I always spend too much time each Thanksgiving season trying to figure out the best way to brine my turkey. I’ve tried everything, from simple salt water to an apple juice concoction with cinnamon sticks and orange peel. I knew that the salt in the brine was breaking something or other down in the turkey, making it less prone to shriveling up and drying out, but what I didn’t know was that I was water logging my turkey. The turkey was juicy, sure, but it was all a farce. The thing was just full of water! So this time around, I did a plain old salt rub overnight, like a light cure. This made sure that my turkey had its fibers broken down enough to not dry out, but also didn’t weigh my turkey down with flavorless water or overpowering apple juice. The skin was wonderfully crispy, the bird was perfectly juicy, and I was one happy lady. Another reason for my happiness was the spatchcock, or butterfly, method that I used this year. Simply put, you just need to cut the backbone out of your turkey. It is not a technique for the squeamish, but it works like a charm. Once you flatten the bird and put it on your roasting tray, the turkey will cook evenly on its new flat surface, as well as allowing for a much faster cooking time – well under an hour and a half! This is the only way to cook a turkey, folks. After years of sub-par turkey dinners, this one took the cake. —CrepesofWrath
First, prep your turkey overnight. Pat your turkey very dry, then rub 1-2 cups of salt all over the turkey, inside and out, and under the skin. Do not throw the giblets or neck away - save them for the gravy! You can spatchcock/butterfly your turkey before or after you do this - I did mine after for no particular reason at all. I put my turkey in a brine bag in the fridge overnight while it sat with the salt on it, lightly closed, but you can put it on a plate or in a roasting pan, lightly covered with foil, too. [As a side note, people like to brine turkey in some kind of salt water or apple juice mixture, which is fine, but this just water logs the turkey and makes it tastes like water or apple juice. "Curing" the turkey with salt, however, gives the same benefit of breaking down the muscle fibers in the turkey to make it moist and juicy without taking on the flavor of anything of than delicious turkey.]
When you're ready to cook your turkey, chop your onions, carrots and celery. Line a baking tray with foil if you don't have a roasting pan, then toss the vegetables and rosemary together and spread them out on the baking tray or roasting pan. Top the vegetables with a cooling rack fitted into the baking sheet or the roasting tray itself.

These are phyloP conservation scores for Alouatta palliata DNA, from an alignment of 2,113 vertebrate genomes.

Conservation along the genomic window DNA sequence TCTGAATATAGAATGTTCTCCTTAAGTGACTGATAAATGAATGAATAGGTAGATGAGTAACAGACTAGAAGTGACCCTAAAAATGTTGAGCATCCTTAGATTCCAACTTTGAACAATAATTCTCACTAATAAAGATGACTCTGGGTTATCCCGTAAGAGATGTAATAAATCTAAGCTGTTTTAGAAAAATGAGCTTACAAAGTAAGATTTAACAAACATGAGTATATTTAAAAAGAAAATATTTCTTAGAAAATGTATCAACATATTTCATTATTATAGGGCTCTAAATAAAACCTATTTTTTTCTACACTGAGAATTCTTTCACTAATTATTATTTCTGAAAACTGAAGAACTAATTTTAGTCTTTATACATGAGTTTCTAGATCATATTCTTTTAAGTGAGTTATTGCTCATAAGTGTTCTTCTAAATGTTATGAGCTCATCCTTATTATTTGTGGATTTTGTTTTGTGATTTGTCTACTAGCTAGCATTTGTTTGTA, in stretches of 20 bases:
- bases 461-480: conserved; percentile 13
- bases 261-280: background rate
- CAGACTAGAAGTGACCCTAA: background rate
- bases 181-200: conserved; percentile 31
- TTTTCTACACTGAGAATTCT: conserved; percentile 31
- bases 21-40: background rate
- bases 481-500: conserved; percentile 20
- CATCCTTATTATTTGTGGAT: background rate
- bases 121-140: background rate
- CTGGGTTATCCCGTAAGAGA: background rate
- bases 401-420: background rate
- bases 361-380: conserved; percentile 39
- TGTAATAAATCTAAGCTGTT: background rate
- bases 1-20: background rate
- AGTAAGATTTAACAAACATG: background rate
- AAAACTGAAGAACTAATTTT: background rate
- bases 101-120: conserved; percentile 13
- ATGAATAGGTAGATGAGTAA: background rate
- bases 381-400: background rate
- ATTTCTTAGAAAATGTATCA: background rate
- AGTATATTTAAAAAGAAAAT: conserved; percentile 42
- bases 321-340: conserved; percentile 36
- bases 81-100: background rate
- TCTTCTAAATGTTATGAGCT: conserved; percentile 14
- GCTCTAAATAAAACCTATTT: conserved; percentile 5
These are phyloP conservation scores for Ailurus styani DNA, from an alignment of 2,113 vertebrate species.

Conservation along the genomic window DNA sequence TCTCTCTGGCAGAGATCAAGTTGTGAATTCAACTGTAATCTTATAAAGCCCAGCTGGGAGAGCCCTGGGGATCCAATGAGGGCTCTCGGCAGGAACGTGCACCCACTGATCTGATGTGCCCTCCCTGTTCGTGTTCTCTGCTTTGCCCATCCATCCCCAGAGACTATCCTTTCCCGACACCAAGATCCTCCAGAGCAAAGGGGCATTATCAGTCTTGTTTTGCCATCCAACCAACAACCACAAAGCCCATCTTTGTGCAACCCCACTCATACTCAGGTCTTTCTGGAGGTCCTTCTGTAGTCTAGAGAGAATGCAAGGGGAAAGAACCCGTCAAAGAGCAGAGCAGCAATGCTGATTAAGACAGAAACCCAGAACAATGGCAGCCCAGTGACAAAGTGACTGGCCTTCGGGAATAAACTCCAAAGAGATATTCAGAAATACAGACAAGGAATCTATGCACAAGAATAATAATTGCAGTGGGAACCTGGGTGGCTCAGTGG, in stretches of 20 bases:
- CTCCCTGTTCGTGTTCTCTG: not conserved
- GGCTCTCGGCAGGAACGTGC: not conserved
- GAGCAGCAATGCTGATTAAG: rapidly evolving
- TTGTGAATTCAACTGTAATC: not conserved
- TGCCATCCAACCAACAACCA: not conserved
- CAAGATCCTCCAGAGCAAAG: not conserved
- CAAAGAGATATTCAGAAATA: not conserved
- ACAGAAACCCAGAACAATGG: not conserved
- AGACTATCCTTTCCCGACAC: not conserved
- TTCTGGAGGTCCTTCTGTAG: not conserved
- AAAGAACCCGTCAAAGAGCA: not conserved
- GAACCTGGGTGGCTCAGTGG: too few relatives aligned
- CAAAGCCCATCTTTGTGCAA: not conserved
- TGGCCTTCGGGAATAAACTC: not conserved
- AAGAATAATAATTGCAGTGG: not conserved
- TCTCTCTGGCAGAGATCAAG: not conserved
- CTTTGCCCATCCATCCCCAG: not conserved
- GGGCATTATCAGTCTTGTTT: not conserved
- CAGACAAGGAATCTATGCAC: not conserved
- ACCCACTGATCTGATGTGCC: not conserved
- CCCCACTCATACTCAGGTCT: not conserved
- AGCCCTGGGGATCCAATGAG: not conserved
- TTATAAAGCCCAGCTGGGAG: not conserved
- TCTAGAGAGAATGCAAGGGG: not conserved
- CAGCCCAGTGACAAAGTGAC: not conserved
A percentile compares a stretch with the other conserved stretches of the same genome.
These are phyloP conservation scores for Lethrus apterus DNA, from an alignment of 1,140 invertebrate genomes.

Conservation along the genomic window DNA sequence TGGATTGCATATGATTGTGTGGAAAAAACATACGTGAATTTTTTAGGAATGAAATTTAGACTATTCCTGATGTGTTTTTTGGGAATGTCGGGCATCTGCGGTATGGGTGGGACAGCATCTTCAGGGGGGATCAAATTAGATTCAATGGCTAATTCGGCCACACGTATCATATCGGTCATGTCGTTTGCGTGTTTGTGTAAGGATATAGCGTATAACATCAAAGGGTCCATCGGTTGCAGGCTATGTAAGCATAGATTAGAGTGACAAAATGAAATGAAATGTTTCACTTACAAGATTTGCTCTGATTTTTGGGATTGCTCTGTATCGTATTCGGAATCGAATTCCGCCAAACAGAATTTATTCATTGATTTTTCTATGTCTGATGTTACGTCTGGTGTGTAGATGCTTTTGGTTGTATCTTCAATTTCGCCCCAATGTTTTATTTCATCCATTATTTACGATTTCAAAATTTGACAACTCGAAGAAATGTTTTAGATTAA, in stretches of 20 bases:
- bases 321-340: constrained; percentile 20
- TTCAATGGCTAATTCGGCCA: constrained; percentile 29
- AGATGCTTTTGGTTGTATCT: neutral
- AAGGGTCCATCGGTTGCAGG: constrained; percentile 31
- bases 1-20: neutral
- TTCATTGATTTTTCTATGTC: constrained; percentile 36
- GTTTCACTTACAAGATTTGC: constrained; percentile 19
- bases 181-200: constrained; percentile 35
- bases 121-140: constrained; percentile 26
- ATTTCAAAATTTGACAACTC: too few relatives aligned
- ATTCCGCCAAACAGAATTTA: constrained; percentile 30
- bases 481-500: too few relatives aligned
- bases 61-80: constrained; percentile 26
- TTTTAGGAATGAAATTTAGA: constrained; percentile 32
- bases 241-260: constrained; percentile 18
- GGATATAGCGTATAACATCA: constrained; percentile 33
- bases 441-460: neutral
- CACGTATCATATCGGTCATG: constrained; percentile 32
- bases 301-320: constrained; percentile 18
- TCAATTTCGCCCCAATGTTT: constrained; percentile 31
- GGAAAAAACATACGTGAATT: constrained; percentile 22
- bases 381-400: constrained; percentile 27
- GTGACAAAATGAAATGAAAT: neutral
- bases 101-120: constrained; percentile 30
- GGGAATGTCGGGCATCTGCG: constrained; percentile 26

Preheat your oven to 450 degrees F. It's time to spatchcock your turkey if you haven't already. Place a wet paper towel under your cutting board so that it doesn't slip around, and using a pair of kitchen shears (highly recommended) or a very sharp knife, carefully cut the backbone out of your turkey, starting at the tail end. Cutting through gets a little tough in certain areas, but just follow the back bone and keep cutting. See the photos above if you're unsure, but I promise this is really easy and almost impossible to mess up. Do one side, then do the other. Be really careful not to slip or cut yourself - do not attempt this with a blunt knife.
Once the back bone is out, set it aside to be used for the gravy, if you like. Flip the bird over so that it is breast side up. Using as much force as possible, press your palm into the "sternum" of the turkey, between the two breasts, and press down to flatten the bird as much as possible (again, see the photos above). Spread the legs out, away from the body, and tuck the wings in so that they don't burn in the oven. Rub the whole thing with a few tablespoons of olive oil. Place the turkey on top of your prepare sheet or roasting pan and place in the oven for 70-80 minutes, until the breast registers 150 degrees F and the thighs register 165 degrees F.
When the turkey is done, let it rest for 20 minutes or so before carving. Save any juices from the bottom of the pan to add to the gravy, if you like.